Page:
“I’m thinking of abstaining from looking at all internet sites on my iPhone. No Googling to find out things I don’t need to know while I’m meant to be having dinner with friends in a restaurant, no lying in bed at night prodding at news or gossip sites or buying stuff I don’t need in one click on eBay or Amazon. It will be an interesting experiment to try to stay present and enjoy the world around me.”
Ann Widdecombe, politician and television personality
“This year I will be giving up coffee and alcohol, as I have done for the last 27 years, and also bread. This is the first year I have given up bread so to avoid driving myself mad wondering if I have swallowed an errant crumb, I have set out the rules in my vow to God. The giving up- refers only to slabs of bread as in sandwiches and toast. It does not cover breadcrumbs nor the odd crouton lurking under the lettuce in a Caesar salad. Nor does it cover any soggy bit of baked bread I might find at the bottom of my dessert but I do promise not to have bread and butter pudding.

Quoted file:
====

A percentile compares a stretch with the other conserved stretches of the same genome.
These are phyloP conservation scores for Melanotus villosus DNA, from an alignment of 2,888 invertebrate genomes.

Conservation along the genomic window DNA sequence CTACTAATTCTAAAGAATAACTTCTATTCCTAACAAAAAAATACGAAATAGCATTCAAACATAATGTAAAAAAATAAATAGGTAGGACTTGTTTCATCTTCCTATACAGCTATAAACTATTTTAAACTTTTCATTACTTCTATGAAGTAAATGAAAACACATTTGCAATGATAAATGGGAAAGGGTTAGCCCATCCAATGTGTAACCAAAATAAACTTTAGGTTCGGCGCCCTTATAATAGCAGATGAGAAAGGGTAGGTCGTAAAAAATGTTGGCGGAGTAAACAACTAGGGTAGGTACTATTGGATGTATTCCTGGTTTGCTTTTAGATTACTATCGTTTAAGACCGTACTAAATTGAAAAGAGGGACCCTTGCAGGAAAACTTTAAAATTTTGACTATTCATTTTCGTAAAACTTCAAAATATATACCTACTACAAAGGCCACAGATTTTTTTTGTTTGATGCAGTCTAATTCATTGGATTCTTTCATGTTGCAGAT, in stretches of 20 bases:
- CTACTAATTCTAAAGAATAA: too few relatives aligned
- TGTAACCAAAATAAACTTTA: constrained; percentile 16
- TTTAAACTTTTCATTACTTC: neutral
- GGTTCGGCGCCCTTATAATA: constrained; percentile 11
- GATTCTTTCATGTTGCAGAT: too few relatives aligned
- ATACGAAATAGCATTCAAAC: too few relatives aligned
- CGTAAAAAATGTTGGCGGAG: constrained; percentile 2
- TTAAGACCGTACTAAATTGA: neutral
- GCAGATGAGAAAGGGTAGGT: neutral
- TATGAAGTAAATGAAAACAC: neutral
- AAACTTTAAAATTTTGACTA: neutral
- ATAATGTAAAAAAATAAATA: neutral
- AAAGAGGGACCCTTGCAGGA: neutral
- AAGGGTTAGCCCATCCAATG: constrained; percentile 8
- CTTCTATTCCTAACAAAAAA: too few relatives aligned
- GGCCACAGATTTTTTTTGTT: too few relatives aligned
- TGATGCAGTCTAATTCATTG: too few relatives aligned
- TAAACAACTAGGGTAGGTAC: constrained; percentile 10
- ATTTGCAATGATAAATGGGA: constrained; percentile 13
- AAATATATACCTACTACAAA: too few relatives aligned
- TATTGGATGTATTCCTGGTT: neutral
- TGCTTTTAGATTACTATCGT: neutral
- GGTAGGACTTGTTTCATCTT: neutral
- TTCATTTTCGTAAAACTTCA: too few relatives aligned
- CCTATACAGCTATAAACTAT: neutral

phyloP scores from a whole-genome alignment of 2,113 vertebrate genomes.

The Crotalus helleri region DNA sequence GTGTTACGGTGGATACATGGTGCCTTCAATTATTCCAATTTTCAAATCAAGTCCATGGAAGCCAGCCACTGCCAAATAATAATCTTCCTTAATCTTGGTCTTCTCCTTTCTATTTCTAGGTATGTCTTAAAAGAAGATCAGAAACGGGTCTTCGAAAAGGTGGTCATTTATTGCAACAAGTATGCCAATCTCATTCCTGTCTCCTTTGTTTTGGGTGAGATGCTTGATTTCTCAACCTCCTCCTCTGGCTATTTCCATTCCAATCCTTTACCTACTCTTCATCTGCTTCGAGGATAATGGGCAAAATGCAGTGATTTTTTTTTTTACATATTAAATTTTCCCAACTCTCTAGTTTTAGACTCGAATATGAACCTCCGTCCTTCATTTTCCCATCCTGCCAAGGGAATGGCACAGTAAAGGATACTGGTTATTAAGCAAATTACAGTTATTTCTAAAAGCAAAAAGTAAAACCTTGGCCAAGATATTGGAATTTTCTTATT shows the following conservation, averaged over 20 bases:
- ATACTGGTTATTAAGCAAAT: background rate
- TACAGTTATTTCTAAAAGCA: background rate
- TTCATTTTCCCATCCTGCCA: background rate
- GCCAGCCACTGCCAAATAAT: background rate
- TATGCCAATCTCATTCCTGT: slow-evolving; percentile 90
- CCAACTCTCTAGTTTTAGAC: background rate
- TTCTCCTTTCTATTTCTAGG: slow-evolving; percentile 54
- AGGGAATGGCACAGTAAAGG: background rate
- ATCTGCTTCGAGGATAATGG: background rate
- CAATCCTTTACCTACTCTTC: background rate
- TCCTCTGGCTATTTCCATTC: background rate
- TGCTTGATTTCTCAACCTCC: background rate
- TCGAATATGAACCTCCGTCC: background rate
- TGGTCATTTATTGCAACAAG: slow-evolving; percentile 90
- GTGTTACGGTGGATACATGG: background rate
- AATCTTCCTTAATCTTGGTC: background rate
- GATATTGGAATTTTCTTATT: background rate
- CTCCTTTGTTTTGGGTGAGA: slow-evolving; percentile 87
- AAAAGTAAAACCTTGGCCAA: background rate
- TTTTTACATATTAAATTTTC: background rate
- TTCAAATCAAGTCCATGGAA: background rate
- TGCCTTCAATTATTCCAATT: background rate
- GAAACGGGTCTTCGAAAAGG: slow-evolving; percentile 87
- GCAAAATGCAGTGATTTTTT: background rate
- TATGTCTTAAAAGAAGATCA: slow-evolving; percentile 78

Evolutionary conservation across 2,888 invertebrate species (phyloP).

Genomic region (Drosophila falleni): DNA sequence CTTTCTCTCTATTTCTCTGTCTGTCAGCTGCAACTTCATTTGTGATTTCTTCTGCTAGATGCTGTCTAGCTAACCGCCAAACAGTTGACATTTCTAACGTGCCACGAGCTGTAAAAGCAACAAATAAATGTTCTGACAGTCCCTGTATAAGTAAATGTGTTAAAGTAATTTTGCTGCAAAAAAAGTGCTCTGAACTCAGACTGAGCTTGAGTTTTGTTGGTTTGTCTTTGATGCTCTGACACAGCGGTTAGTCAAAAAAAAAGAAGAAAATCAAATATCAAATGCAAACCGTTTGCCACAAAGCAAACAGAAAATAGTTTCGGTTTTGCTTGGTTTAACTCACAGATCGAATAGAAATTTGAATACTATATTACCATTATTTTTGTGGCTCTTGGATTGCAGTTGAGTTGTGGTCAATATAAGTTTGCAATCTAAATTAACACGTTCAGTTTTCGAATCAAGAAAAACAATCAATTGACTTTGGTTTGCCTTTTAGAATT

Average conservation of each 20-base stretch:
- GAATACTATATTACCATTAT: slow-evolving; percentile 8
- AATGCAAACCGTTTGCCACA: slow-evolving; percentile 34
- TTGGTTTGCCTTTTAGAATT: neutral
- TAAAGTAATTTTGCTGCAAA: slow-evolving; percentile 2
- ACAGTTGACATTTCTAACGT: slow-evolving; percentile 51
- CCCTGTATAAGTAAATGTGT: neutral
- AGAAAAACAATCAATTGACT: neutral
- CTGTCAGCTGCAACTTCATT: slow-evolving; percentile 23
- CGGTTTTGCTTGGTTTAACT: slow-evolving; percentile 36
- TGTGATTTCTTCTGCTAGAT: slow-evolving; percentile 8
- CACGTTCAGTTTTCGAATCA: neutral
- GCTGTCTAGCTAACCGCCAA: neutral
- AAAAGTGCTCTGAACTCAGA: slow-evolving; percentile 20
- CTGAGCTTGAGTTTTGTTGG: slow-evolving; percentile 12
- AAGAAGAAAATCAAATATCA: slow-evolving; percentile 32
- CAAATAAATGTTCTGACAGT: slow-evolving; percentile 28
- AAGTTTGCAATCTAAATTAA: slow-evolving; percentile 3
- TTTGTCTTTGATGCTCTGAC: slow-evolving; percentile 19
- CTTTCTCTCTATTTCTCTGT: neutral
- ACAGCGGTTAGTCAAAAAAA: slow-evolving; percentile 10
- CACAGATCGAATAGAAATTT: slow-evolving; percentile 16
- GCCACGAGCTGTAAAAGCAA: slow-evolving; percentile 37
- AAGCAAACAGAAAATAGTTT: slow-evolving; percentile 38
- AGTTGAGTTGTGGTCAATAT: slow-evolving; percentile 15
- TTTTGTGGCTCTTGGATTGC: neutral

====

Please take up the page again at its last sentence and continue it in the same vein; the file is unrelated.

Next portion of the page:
“Why bread? Because it will be a real nuisance, which is the purpose of penance.”
Tim Stanley, journalist and historian
“‘There’s not much left for me to give up. I don’t smoke, I don’t drink, I can’t handle coffee. I could try to give up watching TV in bed. I’ve got into a habit of putting some classic telly on my laptop and falling asleep to it: Mission Impossible sends me off within about 15 minutes, Blake’s 7 within five. Episodes of McMillan and Wife can knock me out with the theme tune. One has to be careful and not watch anything too involving: Dynasty gives me nightmares.
“If that doesn’t work out, I guess I could stay off social media, but I wouldn’t look upon that as a sacrifice. Forty days without knowing what Piers Morgan thinks about transvestites sounds like Heaven. Bacon. I’ll probably give up bacon.”
William Cash, Chairman of Catholic Herald
“I’m giving up breakfast, bottled water, missing mass, and trying very hard to live according to the gospel according to Matthew: 5: 38-48… until I run out of cloaks. And to read more bedtime stories. I’m also going to try to be a better ‘pilgrim in progress’ in the tradition of my 17th pilgrim ancestor William Cash who ferried British pilgrims to New England including the family of my God-fearing distant cousin, country singer Johnny Cash.”